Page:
There are other ways of earning respect, but another common way is being responsible. When a person takes care of his or her responisibilites without reminders from others, that person shows a great deal of self-respect. He or she takes care of him/herself accordingly. With high levels of self-respect, the respect of others seems to flow naturally. Adversely, it is hard to earn, or even demand, respect from others when one does not respect him/herself. In my experience, people respect and admire a well-mannered, well-groomed, nicely-dressed and articulately-spoken person. Our displays of self-respect and common courtesy are ways of earning respect from others as well, without demanding it.

Also, there are those that confuse respect with fear. They believe that, when you fear them, they have gained your respect. It seems that they do not realize that respect and fear are the complete opposites, or at least they are in my opinion. Then again, some people will fear another before really getting to know them. For example, I stand almost 6-foot-3, and I weigh around 280 pounds. I am a fairly big guy, and for that reason alone, many people that I have met jumped to the conclusion that I was a bully-type character and were very intimidated. Once they learned who and how I am, they realized that those looks can be deceiving. I am not that big, dumb, mean and overall imposing Bluto-type character. I am actually a very intelligent and all-around nice guy. So, once they learned these things about me, that initial fear turns into genuine respect. When people use their skills and talents to help, instead of control, others, they are soon respected without levels of fear.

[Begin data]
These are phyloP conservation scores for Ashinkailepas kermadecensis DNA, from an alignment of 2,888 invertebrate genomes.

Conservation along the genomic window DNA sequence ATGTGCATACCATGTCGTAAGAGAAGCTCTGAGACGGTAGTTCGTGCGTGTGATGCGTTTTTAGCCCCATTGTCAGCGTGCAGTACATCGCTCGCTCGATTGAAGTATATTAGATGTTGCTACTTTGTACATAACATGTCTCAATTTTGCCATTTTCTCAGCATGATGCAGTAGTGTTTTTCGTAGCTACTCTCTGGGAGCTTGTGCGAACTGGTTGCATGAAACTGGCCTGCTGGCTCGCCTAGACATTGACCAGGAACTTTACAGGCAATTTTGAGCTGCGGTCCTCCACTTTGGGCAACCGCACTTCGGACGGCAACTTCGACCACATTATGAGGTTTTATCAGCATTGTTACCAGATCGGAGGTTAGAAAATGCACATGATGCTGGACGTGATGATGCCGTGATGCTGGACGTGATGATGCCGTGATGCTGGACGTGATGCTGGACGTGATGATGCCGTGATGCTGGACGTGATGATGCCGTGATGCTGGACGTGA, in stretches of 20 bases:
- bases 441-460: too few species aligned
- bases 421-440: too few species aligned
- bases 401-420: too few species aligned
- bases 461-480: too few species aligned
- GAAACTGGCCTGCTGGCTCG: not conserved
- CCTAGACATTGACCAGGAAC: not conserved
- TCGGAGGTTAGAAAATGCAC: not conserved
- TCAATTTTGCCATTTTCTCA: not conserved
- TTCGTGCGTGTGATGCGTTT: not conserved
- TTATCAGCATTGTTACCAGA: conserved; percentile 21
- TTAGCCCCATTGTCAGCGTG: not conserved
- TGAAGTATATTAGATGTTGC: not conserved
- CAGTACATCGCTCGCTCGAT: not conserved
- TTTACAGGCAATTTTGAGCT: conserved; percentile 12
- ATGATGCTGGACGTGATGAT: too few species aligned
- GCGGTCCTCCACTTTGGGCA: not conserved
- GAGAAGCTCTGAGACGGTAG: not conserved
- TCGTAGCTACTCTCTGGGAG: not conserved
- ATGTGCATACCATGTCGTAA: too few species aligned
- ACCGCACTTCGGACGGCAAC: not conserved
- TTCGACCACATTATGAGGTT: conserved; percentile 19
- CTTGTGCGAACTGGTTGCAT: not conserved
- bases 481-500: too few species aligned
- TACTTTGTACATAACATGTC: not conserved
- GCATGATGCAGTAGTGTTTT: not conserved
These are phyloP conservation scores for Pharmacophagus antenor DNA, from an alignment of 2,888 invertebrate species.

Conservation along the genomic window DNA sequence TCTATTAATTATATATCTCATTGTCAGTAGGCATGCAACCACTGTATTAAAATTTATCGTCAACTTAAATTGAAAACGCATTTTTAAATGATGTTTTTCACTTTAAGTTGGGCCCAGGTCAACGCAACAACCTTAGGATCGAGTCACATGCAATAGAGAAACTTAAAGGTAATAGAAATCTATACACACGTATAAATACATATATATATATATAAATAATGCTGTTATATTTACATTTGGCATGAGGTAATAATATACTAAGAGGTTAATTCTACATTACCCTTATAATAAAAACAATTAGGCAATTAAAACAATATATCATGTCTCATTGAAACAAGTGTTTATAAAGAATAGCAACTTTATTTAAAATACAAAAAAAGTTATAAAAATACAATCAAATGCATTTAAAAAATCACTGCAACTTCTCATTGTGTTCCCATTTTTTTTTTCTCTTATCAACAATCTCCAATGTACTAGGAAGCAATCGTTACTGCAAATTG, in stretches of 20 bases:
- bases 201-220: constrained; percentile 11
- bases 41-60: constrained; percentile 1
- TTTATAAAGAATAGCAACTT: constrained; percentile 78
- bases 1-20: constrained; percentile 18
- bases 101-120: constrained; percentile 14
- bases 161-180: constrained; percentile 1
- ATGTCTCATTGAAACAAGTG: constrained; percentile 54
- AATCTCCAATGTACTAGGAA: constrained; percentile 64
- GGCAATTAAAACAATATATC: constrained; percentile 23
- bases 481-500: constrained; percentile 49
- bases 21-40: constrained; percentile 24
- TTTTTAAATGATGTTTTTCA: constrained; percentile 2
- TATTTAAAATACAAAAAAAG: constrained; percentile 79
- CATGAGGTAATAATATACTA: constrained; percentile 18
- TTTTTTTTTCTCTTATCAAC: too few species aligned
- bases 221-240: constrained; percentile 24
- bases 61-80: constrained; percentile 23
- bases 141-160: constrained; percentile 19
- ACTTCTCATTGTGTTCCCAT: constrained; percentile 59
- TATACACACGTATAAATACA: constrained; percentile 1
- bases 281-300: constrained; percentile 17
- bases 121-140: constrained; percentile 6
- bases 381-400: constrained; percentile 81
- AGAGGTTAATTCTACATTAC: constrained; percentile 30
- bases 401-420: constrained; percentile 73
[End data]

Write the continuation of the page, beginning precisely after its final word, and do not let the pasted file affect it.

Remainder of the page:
In this digital age, it appears to me that common decency and respect are waning. Discussion board "trolls" seem to belligerently engage in conversations that rile up emotions in various but passionate manners. When confronted about it, the most common excuse is, "Well, it's the Internet. It doesn't really matter or count." It is almost as if the logic is, "They're just words on a screen. It's not real." However, it is real. It is very real for the person on the other end. There is a real person with real emotions in a real conversation. In my opinion, it is no different than walking up to your significant other while he or she prepares for a date with you and saying, "You look extremely horrid dressed that way." It is not only disrespectful. It is extremely hurtful. Therefore, we must conduct ourselves on the Internet no different than when face to face.

So, how do we really earn the respect of our peers? Our elders? Our young people? I think (and again, this is just opinion) we soon earn the respect we deserve when we show the right amount of common decency and/or common courtesy. When we set aside obvious differences and idiosyncrasies, it becomes easy to treat other humans in a nice, humane and even respectful manner. When a person stops demanding respect and displaying self-respect, he or she starts to earn respect. I think all of us, including me, need to remember that at all times, and when that happens, we can get back to being a society that is more trusting and far nicer, even if it is a bit naïve and idealistic, but what are dreaming artists for, if not ideals? Lastly, common courtesy dictates that I thank you for taking the time to read this article. So, thank you.